Posted By Laura Crestohl – Feb. 6, 2014
For many, access to easy and affordable health care is difficult. As a result, patients have been turning towards mobile applications to address their medical needs. With over 40,000 health apps available, if you need a health-related question answered, or your blood sugar level checked, there’s an app for that!
Health apps can help individuals manage their own health and wellness, and could allow doctors to quickly diagnose patients outside of the traditional health care settings. Allied Health Worldfound that health apps allowed twice as many rural patients to be reached by a doctor, reduced data collection costs by 24% and reduced health care costs for seniors by 25%. The market for health apps is increasing exponentially, and is estimated to reach $11.8 billion by 2018. The Government of Canada has even released its own apps, to help disseminate information about product recalls and safety alerts, as well as an app to help Canadians stop smoking.
However, policymakers are starting to worry about the effects these apps might have on public health, and what harms might come from unregulated health apps. In September 2013, the US Food and Drug Administration (FDA) decided that it would begin regulating health apps that performed functions akin to medical devices. These could include apps that monitor heart rates, or that attach into a phone like arm cuffs that measure blood pressure. The FDA claims that it will “apply the same risk-based approach the agency uses to assure safety and effectiveness for other medical devices” when approving health apps. Yet, apps that simply provide information or help users self-manage their conditions will only be handled with “enforcement discretion”. The director of the FDA’s medical device division told journalists that how the agency regulates these types of apps will depend on the app’s function and its risk.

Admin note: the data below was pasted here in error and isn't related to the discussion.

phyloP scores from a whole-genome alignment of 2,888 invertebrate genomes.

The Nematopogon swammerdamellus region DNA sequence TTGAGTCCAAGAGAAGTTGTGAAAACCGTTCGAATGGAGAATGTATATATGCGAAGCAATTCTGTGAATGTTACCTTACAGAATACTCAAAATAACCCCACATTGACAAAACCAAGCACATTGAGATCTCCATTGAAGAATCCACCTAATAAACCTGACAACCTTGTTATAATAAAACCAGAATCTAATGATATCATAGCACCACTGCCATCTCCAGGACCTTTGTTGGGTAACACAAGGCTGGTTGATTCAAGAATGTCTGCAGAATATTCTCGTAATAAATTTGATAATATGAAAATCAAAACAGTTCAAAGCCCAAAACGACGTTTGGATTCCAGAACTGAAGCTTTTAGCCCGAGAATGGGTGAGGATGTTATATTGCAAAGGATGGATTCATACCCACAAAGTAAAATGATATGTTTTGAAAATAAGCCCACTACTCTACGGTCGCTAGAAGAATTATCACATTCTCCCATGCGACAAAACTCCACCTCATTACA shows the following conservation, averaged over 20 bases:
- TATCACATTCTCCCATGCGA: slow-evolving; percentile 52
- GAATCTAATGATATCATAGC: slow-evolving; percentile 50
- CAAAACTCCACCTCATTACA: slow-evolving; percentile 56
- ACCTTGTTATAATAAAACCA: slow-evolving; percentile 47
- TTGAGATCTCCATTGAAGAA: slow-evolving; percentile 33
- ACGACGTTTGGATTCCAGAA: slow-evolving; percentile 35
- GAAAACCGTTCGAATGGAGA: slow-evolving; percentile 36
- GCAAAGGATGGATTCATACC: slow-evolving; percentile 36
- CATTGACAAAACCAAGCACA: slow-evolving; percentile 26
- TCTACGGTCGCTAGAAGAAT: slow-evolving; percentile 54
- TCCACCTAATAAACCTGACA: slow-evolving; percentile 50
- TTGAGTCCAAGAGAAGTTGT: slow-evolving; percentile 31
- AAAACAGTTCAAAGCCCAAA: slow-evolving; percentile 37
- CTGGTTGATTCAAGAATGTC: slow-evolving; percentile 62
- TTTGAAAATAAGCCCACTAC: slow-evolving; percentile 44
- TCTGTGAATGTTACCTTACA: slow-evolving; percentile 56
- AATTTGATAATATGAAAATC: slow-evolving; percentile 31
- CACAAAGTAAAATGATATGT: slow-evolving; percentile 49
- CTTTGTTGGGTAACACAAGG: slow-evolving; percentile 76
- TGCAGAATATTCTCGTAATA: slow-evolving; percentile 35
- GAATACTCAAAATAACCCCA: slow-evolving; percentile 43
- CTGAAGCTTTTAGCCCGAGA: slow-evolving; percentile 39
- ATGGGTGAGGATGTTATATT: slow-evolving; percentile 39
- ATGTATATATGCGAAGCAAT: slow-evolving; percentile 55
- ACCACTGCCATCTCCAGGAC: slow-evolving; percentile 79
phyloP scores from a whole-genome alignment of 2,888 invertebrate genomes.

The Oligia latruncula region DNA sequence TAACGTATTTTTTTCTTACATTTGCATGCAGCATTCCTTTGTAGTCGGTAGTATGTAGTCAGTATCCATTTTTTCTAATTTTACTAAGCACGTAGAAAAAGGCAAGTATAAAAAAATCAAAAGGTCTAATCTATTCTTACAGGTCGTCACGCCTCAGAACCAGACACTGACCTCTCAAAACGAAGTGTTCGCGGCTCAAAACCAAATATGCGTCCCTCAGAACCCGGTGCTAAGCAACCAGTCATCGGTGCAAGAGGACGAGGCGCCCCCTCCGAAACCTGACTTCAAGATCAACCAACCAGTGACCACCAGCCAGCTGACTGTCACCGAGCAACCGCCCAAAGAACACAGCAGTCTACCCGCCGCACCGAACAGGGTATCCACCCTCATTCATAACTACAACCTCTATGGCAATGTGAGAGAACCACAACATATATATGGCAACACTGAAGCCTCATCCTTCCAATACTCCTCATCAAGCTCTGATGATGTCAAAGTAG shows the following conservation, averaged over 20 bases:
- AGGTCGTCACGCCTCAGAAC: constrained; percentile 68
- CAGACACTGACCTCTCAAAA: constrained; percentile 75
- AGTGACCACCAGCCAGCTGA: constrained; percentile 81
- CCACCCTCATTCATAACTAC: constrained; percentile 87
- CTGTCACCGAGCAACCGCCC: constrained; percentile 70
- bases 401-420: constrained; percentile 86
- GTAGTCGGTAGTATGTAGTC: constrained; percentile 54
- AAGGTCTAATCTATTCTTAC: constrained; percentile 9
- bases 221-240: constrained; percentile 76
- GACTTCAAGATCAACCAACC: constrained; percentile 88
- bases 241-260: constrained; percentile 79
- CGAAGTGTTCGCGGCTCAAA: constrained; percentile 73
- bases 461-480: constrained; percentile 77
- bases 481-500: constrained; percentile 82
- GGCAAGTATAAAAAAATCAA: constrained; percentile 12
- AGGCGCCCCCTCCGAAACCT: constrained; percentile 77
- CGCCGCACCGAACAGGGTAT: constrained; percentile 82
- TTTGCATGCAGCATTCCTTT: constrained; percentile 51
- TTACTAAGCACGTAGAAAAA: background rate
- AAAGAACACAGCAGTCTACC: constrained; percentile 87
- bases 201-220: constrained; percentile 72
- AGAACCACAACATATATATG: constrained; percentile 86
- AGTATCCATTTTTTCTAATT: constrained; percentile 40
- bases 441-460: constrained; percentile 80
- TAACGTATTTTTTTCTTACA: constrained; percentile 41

Canadians are also increasingly using mobile apps to help them manage their health issues. Almost half of Canadians believe that mobile health apps will make health care more convenient, according to a new study by PwC that polled over 2,000 individuals. As well, 2/3 of Canadians would consider using virtual health care options, in the hopes of getting easy access to a physician, obtaining more information and gaining greater control over one’s health. Will Falk, Manager Partner of Healthcare at PwC says: “There needs to be a balance between securing access and modernization with quality and privacy”. As health care goes online, how do we find the balance between the demand for these products with the need for regulation? There’s no app for that.